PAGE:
“I’d never heard of GBS but if I had it could have saved my unborn baby’s life”

Posted in Pregnancy Health.

Losing my daughter was hard enough but knowing a simple course of antibiotics could have saved her made her death almost impossible to accept.

Warning: this post discusses infant loss and features images and content that could distress some readers.

One moment I was watching her kick and bounce on screen during an ultrasound, excitedly revealing her gender to family and friends via text, completely unaware that in less than 10 hours I would be holding her in my hands as she tried to breathe.

The bacteria that changed my life

I would later come to find out I had contracted Group B Streptococcus (Group B Strep, or GBS), a bacteria naturally found in the digestive and reproductive tracts of men and women that can be present in the vagina of pregnant women and passed on to their baby during birth – or in very rare cases like mine, through the placenta – if left undetected.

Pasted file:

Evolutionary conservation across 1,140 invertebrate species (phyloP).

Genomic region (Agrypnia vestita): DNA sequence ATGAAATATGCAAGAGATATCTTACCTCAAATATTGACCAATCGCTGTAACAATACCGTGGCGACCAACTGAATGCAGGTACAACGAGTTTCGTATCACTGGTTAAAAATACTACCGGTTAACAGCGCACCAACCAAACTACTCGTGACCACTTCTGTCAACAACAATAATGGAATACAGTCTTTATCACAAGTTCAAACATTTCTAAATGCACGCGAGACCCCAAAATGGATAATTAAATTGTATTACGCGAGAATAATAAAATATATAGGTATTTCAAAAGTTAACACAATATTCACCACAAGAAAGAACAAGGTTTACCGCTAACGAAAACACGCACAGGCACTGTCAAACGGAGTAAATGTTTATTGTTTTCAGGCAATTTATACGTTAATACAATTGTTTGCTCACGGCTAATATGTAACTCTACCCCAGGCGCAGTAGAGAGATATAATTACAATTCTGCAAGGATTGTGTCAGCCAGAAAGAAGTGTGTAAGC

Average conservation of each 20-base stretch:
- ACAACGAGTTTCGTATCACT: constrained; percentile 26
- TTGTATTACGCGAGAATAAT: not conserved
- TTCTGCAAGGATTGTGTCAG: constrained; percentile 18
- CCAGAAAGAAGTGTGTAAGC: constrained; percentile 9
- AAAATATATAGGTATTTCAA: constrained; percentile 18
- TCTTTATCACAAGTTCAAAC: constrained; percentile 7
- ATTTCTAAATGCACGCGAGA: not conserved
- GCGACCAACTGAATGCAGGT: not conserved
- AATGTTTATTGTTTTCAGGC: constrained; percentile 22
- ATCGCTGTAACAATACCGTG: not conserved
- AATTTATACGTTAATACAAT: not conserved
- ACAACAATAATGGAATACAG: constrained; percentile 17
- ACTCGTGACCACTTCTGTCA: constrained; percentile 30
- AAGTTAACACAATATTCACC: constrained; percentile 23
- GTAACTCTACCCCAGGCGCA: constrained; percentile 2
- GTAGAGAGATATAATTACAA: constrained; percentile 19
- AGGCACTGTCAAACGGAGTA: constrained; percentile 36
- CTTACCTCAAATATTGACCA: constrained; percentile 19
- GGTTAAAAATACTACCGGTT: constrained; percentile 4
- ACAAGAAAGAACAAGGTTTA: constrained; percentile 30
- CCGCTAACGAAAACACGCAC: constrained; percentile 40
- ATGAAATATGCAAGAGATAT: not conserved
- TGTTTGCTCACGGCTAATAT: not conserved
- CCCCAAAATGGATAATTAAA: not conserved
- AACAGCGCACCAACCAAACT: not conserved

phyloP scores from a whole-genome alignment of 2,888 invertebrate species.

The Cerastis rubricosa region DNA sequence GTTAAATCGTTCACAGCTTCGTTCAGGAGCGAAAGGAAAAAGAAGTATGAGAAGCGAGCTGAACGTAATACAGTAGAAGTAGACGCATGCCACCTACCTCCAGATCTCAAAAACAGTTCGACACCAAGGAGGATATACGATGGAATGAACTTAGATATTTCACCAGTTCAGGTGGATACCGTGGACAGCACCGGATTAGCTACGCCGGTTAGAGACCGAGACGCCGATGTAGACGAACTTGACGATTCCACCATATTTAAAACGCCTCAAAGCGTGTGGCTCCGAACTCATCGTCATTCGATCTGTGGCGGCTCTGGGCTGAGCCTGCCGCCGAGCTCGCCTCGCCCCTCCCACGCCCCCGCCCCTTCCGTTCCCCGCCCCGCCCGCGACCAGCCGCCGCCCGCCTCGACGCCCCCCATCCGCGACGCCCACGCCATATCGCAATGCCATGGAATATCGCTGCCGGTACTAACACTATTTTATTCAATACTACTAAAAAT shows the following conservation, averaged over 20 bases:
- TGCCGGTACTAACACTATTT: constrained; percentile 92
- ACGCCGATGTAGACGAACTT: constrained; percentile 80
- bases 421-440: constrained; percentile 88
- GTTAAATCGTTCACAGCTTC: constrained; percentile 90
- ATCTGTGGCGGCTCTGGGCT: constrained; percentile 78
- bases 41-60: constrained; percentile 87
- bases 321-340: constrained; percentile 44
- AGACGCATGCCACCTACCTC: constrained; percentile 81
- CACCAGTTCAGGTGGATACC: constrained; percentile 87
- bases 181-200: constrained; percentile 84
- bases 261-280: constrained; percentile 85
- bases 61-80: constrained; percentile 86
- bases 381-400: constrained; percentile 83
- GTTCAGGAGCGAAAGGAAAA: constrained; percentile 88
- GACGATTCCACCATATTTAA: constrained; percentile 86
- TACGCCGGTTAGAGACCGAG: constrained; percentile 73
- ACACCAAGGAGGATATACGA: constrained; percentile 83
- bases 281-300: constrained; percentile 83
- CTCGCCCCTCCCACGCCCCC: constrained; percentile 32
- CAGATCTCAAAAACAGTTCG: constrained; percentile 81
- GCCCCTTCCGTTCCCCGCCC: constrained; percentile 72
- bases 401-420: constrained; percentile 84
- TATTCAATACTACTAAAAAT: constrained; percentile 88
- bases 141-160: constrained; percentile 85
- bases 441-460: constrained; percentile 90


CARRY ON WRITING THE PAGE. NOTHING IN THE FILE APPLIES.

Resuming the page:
It is so common that about one in four pregnant women are carriers. For most pregnant women in Australia there will be no symptoms or negative repercussions but for the 12 to 15 percent of women who do, the latest research finds that of the babies who contract it from their mother, 6 percent of those cases will be fatal for the baby.

In my case, GBS caused me to go into premature labour when I was just 18 weeks pregnant.

Pregnant and tired but happy